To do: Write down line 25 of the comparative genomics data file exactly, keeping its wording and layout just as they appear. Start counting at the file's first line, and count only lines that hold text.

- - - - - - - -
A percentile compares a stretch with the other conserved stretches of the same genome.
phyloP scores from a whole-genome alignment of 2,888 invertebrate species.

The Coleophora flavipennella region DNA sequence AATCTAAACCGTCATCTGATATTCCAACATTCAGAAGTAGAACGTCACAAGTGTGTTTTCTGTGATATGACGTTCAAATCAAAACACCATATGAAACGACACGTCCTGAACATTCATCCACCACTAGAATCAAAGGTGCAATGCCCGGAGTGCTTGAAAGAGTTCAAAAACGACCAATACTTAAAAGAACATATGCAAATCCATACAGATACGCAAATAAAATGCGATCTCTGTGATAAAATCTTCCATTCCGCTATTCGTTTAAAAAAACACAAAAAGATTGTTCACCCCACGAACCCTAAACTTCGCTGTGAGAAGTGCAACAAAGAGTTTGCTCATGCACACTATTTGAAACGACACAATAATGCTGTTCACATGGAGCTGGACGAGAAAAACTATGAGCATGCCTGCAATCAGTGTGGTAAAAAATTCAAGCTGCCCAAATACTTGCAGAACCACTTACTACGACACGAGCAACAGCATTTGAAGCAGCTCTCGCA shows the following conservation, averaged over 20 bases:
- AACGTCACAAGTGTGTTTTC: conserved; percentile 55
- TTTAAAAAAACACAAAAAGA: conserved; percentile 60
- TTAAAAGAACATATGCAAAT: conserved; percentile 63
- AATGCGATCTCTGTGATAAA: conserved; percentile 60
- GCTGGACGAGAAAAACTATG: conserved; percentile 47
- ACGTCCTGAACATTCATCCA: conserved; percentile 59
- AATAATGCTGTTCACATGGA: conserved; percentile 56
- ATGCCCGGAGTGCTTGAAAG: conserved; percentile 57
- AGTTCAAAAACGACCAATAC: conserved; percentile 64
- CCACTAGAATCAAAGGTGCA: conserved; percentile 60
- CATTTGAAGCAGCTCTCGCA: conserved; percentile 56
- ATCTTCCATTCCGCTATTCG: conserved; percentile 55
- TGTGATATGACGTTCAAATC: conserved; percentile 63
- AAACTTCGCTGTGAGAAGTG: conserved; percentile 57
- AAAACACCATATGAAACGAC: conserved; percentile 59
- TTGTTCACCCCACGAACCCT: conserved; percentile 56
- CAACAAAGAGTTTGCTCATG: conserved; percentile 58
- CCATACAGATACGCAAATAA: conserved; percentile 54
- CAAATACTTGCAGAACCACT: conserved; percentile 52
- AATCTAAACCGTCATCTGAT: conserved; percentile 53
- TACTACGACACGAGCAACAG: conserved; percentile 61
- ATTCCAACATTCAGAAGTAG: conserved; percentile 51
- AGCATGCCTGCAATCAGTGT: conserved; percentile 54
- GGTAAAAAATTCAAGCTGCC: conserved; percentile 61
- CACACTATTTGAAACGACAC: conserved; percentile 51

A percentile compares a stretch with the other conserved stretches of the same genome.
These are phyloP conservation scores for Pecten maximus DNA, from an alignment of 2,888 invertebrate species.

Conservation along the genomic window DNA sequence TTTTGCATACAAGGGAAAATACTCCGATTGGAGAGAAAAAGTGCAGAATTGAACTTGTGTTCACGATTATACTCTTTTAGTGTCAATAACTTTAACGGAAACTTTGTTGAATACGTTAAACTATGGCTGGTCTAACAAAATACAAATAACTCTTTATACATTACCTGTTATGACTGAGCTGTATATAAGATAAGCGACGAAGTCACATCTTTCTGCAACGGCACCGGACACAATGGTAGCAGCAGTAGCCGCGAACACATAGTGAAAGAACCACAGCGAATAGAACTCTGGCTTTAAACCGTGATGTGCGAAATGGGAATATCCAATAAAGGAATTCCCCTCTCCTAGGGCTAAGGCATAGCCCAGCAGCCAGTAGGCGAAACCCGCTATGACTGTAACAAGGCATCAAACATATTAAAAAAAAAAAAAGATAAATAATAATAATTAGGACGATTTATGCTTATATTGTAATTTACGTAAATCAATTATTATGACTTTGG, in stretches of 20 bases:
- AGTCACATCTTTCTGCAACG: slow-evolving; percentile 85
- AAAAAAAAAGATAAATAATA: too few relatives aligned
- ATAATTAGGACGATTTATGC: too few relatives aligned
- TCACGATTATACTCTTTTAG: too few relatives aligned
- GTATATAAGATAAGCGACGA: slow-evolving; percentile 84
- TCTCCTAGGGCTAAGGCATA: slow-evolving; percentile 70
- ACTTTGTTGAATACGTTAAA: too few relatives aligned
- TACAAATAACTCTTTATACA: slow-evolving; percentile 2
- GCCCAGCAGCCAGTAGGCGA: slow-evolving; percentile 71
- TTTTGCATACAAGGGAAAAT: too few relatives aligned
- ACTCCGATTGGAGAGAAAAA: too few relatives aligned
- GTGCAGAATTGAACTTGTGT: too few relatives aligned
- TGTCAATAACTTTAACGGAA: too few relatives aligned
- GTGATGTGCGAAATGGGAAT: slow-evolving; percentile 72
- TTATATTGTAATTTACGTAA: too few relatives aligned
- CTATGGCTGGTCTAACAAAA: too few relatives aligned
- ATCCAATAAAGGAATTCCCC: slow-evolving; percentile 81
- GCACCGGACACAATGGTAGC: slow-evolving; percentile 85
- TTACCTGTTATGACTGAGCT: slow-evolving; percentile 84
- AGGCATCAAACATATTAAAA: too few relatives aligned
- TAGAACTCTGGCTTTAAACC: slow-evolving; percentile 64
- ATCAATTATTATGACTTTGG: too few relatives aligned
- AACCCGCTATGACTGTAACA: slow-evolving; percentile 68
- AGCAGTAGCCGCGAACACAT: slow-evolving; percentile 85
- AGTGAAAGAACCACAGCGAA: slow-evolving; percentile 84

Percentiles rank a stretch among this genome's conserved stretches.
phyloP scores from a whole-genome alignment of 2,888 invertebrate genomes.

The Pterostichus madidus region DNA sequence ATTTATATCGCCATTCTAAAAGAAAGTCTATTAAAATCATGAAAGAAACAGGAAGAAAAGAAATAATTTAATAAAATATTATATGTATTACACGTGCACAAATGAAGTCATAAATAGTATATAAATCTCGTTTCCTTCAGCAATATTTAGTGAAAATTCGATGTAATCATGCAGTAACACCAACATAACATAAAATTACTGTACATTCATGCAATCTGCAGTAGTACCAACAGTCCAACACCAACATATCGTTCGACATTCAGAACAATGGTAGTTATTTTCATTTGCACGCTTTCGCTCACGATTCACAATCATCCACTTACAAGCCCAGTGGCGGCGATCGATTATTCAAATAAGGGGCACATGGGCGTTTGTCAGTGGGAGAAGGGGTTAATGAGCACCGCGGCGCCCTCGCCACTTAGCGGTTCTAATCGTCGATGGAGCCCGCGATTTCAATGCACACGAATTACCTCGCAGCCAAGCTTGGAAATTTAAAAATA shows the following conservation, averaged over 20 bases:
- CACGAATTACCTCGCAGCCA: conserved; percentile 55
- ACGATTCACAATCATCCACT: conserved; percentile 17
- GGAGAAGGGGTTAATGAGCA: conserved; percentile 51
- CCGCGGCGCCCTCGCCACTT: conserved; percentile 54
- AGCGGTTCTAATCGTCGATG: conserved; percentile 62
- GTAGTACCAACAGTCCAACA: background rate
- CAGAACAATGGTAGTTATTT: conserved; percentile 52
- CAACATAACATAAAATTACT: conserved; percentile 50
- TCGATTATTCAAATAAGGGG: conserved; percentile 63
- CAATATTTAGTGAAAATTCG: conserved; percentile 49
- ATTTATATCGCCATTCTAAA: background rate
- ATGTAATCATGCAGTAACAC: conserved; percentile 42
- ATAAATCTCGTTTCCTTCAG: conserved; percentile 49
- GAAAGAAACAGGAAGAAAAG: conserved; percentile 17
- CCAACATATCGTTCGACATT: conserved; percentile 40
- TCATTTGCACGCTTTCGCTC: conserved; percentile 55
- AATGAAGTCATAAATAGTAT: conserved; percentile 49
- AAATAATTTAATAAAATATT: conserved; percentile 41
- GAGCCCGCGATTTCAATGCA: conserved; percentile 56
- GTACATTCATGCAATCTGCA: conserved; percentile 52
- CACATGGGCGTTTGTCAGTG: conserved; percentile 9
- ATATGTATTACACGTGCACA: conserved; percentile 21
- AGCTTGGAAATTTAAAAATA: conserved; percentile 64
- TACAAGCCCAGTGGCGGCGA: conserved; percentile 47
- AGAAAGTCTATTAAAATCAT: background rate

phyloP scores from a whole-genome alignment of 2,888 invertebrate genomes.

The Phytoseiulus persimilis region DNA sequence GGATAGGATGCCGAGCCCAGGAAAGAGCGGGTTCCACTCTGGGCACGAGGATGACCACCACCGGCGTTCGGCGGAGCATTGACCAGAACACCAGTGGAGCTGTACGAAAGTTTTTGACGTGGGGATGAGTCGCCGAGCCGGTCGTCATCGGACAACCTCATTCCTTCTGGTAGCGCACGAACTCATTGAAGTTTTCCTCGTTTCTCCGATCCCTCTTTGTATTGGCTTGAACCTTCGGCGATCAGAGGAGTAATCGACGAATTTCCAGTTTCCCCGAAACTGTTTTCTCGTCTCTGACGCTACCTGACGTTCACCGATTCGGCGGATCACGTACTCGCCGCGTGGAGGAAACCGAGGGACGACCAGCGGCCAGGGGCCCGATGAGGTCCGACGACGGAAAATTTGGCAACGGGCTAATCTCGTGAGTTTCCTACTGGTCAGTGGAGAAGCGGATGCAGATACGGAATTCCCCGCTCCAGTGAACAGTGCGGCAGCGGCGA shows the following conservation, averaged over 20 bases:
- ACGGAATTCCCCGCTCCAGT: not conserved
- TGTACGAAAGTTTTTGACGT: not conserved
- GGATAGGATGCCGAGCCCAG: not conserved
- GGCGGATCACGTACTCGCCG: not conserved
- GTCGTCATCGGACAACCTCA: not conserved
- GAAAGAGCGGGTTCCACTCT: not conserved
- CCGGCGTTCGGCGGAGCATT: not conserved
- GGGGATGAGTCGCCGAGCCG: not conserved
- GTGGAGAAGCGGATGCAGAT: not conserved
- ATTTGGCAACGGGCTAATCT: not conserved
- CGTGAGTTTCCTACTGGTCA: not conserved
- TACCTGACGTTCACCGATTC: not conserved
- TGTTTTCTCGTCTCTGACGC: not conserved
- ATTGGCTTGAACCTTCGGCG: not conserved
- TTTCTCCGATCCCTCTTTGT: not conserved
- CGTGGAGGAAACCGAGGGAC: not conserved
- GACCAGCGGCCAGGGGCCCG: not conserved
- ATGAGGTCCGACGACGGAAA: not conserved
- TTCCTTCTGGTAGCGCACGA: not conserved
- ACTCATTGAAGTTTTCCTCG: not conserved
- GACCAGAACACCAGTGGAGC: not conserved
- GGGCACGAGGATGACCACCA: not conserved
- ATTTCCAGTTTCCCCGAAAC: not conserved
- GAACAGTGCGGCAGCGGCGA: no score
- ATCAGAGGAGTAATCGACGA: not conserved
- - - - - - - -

- ATTCCAACATTCAGAAGTAG: conserved; percentile 51